It's the Canadian way (Guest commentary)

Why the CHRP designation isn’t standard across the country

Some people who contact the Human Resources Professionals Association of Ontario (HRPAO) are surprised to discover there are different requirements for the Certified Human Resources Professional (CHRP) designation in different provinces. Let’s take a look at these differences and what they imply.

First, the regulation of professions is a provincial matter. To the extent the designation is the subject of legislation, that legislation will be provincial. In Ontario, this legislation is the Human Resources Professionals Association of Ontario Act, passed in 1990. It gives the HRPAO the exclusive right to grant the CHRP designation in Ontario. The same act also makes it an offence to “suggest or hold out that one is a CHRP unless one is a member of the association and has satisfied the criteria set out in the bylaws of the association.” Some other provinces have similar legislation as well.

The Canadian Council of Human Resources Associations (CCHRA) does not grant the CHRP, provincial associations do — which is why they are sometimes referred to as “provincial designation-granting associations.”

For a number of reasons, a national designation is useful, especially if it is transportable across provinces. This idea is not a novel one. Many trades and professions have worked out such arrangements. For instance there are the “red seal” trades for which common inter-provincial standards have been established. In most cases, there is a national body responsible for setting standards.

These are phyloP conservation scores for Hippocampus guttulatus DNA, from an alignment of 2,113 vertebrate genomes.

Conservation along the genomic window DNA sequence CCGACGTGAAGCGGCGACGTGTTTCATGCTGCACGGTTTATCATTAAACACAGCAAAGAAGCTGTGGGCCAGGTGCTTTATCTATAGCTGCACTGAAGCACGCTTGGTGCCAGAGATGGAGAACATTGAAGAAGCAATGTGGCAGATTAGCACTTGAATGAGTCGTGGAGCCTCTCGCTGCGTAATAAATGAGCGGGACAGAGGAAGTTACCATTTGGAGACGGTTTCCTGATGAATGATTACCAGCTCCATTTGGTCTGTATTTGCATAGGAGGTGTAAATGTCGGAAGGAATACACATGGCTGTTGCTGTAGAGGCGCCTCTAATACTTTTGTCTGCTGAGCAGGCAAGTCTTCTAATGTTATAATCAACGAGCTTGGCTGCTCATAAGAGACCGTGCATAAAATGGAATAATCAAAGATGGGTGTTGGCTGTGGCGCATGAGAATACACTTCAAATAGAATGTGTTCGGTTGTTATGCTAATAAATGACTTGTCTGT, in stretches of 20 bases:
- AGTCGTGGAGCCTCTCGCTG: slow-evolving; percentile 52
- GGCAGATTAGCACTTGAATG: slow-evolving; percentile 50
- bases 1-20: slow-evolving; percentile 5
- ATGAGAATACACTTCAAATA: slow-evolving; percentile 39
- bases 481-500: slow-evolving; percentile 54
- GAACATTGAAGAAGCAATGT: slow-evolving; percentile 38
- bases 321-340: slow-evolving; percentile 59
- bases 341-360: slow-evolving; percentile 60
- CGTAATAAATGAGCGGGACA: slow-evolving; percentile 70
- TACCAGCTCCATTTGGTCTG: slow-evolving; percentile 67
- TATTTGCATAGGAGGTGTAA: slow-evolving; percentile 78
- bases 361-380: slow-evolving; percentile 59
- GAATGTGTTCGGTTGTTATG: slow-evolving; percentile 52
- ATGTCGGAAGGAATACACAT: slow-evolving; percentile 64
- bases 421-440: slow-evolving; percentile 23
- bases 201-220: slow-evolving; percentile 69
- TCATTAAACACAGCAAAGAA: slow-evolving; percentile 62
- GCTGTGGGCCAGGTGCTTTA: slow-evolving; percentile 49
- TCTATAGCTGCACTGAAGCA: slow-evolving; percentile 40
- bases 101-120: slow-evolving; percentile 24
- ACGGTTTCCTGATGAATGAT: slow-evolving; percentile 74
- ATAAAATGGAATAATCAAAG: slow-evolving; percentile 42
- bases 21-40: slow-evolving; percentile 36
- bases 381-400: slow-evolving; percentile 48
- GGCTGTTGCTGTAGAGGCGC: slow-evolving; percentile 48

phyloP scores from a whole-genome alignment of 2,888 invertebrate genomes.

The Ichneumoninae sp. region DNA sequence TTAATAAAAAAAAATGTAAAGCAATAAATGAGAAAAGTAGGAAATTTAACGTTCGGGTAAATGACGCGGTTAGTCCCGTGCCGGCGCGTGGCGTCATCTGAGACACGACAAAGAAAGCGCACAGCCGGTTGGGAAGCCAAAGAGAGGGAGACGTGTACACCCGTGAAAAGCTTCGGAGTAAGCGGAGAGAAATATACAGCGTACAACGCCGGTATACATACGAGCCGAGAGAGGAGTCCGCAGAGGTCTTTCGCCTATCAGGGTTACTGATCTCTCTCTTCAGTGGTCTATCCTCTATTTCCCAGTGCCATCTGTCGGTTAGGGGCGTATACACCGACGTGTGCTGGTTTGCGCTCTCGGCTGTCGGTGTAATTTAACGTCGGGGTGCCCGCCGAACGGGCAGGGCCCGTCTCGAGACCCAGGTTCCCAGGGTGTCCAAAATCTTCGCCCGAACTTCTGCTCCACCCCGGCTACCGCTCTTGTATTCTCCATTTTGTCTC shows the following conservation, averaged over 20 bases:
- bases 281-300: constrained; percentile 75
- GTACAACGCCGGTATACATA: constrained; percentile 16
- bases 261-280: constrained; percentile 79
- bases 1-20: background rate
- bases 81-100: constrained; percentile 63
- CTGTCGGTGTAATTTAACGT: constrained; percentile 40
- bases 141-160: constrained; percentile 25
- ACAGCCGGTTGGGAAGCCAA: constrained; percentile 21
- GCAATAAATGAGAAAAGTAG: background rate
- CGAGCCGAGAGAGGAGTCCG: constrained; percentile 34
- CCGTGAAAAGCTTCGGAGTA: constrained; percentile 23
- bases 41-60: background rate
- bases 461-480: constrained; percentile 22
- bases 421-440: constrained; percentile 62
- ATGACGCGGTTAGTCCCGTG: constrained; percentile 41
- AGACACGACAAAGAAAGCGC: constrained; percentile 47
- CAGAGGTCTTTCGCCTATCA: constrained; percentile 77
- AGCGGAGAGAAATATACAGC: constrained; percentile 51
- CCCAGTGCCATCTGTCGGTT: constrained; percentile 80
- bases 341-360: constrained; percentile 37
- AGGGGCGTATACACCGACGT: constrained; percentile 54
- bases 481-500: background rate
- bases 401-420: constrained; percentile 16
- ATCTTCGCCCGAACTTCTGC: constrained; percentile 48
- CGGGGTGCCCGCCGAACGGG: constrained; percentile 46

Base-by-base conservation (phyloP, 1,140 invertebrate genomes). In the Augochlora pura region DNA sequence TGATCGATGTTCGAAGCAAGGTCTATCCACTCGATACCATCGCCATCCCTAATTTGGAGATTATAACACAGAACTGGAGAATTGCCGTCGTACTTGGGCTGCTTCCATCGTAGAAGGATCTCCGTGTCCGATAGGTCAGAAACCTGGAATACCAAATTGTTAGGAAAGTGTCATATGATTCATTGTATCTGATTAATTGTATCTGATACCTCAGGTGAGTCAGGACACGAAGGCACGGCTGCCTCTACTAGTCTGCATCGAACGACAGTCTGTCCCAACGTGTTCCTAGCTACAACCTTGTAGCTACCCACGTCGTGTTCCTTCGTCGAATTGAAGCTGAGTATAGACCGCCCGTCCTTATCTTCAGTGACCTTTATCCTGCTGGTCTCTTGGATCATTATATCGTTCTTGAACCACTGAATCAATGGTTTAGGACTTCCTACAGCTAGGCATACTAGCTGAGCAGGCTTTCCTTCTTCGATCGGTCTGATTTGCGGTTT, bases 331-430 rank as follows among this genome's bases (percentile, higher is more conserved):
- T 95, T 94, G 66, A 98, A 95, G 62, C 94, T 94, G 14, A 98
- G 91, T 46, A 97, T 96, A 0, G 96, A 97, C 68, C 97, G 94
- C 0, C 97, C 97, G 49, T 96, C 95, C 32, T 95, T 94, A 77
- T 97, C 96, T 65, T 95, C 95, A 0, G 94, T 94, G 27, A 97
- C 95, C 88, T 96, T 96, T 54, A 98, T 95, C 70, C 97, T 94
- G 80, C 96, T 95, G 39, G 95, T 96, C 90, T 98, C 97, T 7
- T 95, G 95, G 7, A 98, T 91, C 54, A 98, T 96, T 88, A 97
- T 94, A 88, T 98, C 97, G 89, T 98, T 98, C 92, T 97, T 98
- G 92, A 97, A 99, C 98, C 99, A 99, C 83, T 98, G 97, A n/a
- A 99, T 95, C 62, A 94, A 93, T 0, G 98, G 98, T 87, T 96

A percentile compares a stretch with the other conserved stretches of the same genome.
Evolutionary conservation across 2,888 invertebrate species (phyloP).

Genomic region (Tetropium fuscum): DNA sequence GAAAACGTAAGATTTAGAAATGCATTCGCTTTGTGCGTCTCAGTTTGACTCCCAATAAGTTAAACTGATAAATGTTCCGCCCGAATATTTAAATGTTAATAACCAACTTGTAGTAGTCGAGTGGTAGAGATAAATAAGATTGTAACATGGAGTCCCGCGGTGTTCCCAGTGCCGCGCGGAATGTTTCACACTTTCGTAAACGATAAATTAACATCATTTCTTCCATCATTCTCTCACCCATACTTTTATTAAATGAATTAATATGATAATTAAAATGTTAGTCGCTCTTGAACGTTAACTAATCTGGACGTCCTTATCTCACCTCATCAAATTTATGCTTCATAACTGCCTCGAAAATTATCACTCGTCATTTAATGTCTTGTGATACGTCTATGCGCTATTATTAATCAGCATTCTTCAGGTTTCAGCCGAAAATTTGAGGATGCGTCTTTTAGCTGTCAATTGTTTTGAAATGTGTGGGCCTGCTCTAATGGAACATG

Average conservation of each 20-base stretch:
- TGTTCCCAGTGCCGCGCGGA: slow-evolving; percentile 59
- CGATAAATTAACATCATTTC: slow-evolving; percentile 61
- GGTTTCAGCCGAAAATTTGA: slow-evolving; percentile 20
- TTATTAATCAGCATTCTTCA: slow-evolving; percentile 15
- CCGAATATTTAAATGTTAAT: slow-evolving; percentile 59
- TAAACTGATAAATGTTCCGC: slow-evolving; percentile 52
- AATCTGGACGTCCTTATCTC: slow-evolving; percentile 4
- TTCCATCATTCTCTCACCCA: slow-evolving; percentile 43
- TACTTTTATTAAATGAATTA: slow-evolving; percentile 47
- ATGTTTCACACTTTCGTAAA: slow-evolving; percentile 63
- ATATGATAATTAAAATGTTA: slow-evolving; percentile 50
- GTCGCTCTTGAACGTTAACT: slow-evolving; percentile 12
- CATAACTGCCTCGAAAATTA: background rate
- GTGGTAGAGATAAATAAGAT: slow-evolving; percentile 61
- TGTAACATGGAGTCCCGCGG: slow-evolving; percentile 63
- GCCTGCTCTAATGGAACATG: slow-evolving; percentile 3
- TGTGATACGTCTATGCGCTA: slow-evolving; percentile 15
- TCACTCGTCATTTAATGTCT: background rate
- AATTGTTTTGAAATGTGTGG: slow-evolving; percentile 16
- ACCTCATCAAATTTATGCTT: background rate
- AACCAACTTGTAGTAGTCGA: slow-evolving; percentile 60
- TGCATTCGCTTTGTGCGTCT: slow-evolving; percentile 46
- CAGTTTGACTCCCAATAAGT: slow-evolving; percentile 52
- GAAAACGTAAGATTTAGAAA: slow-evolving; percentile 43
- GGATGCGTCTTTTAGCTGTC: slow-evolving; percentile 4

Consider that there are nine provincial associations that are members of the CCHRA. Were it not for the CCHRA, there would need to be 36 bilateral agreements to ensure the transportability of the CHRP designation across all provinces.

But transportability does not require the processes and requirements for the designation be identical. What is required is that they be equivalent, or considered close enough. Provinces have the latitude to develop their own processes and requirements for the CHRP. The only boundaries are mutual recognition of the designation. These boundaries allow for a fair degree of variation across provinces.

Other than the membership requirement — that the designation holder be a member of her provincial association to obtain and maintain the CHRP — there is no requirement applied in the same way across all provinces.

Differences make sense

The fact that provinces differ in the requirements for the CHRP is just that — a fact. What is interesting is how people feel about it. Some want identical requirements across all provinces; but, setting aside the fact that is very unlikely to happen, it actually would be a bad idea. It would unnecessarily limit the ability of provincial associations to reflect the different circumstances of each province.